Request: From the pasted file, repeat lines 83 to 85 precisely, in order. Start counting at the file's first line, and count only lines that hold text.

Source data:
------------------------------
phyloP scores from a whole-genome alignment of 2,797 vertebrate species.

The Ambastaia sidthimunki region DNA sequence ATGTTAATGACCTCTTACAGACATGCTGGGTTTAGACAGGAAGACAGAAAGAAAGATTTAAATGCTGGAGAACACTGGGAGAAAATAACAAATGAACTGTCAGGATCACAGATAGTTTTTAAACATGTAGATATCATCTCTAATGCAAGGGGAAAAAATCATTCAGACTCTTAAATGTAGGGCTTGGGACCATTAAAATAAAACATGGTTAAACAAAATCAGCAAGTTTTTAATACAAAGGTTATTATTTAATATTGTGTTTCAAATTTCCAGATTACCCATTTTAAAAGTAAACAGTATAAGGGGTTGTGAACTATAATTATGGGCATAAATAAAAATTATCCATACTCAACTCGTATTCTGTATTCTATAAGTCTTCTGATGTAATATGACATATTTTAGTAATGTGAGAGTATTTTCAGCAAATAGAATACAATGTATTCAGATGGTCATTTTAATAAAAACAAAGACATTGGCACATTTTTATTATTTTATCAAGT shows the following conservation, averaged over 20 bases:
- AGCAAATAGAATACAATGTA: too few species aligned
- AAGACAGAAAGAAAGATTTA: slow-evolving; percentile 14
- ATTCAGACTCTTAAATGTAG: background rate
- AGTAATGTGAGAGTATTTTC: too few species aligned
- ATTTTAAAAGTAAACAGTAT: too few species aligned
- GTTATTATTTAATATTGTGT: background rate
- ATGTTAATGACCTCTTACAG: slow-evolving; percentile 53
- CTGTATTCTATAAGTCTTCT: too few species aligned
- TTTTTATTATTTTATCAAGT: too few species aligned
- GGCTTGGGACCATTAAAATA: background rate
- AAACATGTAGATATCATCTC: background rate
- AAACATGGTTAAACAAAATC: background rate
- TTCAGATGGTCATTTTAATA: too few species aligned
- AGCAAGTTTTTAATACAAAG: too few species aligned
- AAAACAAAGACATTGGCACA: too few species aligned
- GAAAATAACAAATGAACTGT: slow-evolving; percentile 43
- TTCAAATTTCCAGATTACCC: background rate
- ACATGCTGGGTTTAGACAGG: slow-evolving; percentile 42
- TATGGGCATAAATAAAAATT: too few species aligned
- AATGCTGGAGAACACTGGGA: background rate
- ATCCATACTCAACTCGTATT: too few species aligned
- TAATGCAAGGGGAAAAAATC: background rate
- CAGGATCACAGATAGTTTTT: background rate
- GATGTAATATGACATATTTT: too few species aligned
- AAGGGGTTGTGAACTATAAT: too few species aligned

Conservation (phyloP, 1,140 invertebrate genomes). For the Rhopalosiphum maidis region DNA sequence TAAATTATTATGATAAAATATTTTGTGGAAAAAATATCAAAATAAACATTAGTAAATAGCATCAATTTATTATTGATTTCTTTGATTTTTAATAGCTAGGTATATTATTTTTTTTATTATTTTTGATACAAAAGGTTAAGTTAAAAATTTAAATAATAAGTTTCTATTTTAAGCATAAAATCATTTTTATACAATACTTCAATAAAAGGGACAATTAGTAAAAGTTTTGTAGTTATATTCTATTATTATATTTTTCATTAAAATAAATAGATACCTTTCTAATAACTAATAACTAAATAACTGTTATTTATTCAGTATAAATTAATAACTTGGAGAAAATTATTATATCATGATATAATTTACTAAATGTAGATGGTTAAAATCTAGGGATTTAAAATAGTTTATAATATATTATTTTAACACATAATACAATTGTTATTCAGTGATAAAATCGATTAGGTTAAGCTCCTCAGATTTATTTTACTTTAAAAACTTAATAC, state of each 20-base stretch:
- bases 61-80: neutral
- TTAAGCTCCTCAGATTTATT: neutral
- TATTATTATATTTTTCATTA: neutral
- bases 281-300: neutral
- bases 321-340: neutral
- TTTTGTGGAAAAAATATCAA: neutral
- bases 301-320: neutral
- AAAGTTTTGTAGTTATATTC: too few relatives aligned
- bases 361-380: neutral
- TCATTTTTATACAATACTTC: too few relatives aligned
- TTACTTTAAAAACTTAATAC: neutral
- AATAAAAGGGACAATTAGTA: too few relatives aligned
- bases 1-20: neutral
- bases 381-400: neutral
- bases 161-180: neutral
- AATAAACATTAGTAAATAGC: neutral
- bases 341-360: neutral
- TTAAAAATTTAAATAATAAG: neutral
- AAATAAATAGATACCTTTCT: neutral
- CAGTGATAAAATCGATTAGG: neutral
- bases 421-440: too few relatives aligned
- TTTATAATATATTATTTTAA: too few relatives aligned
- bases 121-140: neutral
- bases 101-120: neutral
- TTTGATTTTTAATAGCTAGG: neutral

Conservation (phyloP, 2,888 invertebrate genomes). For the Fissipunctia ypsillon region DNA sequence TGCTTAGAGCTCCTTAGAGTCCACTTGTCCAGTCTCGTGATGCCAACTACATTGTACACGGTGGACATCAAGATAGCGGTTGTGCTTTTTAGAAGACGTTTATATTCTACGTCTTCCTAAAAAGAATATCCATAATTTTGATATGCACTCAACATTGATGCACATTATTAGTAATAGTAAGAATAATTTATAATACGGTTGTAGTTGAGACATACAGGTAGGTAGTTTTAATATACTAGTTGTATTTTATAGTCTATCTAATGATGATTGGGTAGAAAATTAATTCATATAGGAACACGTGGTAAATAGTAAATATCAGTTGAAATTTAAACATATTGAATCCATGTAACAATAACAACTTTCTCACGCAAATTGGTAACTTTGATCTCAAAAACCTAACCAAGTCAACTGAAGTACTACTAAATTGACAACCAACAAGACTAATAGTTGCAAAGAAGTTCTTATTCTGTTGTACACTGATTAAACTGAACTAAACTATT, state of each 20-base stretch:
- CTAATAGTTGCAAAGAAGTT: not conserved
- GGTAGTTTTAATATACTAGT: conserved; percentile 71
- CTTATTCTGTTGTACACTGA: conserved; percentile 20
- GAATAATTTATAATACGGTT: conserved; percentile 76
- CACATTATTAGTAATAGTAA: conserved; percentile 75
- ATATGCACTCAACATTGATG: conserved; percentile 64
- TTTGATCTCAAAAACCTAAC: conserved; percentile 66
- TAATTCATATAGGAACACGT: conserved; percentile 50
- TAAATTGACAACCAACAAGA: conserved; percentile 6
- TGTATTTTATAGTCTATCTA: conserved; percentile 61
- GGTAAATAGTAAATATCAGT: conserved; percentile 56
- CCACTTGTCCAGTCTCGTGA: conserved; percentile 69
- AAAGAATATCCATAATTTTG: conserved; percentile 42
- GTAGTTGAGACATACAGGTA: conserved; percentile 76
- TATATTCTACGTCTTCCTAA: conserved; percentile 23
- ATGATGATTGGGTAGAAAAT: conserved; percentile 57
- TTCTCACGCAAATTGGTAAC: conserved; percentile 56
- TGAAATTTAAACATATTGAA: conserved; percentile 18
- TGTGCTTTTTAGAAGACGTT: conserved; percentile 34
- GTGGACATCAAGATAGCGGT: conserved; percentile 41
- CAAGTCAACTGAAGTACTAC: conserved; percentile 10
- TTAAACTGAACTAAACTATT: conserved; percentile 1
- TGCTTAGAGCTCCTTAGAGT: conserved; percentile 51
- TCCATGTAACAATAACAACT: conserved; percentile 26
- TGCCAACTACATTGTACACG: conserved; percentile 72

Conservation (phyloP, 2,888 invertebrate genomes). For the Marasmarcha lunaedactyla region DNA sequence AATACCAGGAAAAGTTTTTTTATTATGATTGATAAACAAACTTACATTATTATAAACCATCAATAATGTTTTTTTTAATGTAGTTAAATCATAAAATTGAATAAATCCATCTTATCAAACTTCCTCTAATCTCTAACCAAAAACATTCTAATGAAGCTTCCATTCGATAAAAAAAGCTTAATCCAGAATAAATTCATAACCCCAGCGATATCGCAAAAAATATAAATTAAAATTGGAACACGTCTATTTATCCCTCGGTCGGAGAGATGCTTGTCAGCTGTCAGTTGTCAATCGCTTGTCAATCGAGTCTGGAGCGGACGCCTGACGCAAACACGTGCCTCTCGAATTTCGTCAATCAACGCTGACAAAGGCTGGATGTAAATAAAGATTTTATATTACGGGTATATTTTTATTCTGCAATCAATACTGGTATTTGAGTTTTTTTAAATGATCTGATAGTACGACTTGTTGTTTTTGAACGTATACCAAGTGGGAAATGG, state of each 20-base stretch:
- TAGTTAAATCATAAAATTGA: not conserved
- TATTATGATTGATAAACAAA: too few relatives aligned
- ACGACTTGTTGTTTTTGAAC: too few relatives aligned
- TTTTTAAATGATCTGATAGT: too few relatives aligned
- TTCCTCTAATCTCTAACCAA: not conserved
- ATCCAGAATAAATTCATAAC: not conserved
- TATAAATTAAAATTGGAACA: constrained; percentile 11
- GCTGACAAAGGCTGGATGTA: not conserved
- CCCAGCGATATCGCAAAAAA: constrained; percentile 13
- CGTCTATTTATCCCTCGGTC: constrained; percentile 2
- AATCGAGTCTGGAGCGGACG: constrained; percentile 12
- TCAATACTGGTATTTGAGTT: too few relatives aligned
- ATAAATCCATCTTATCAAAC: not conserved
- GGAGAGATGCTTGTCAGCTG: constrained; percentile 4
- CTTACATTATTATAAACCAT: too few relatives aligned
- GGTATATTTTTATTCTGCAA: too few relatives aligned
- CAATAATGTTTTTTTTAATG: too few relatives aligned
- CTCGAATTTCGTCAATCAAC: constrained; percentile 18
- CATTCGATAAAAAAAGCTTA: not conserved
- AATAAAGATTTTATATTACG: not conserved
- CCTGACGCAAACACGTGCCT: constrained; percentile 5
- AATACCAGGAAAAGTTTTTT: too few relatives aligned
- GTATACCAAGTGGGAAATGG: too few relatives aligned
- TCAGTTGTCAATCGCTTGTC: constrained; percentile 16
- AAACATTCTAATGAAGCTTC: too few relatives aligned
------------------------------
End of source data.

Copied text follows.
- ACGACTTGTTGTTTTTGAAC: too few relatives aligned
- TTTTTAAATGATCTGATAGT: too few relatives aligned
- TTCCTCTAATCTCTAACCAA: not conserved